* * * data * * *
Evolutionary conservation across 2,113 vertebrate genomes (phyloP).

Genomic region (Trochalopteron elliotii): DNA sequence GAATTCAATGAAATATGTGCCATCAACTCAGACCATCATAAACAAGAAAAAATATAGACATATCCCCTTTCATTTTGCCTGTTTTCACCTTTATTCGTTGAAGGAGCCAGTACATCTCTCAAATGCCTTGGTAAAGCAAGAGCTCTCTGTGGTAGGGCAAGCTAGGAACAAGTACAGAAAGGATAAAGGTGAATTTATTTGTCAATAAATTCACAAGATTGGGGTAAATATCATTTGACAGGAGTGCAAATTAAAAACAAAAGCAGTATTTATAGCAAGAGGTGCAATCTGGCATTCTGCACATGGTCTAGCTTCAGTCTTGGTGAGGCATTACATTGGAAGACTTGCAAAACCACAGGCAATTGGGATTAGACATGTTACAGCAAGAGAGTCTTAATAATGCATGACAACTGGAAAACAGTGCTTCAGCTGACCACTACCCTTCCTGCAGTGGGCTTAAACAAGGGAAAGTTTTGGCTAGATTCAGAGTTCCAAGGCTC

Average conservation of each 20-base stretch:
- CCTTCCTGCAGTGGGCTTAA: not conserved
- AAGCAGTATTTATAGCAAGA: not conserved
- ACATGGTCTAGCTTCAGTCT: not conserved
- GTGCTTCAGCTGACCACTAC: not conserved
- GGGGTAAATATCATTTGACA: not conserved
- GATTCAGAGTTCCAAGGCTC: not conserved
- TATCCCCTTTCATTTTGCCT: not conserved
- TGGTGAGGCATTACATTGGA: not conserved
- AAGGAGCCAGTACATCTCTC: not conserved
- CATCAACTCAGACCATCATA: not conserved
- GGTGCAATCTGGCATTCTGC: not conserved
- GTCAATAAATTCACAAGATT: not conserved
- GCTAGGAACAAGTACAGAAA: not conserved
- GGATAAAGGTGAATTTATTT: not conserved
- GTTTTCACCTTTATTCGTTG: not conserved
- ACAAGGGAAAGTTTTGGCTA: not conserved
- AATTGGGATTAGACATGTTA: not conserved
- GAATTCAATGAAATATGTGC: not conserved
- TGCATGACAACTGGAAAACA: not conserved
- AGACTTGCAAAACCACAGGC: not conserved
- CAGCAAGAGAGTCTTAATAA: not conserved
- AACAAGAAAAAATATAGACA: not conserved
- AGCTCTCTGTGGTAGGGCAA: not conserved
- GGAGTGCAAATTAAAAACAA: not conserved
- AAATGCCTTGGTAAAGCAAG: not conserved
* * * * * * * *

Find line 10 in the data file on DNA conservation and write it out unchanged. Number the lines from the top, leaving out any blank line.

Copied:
- TATCCCCTTTCATTTTGCCT: not conserved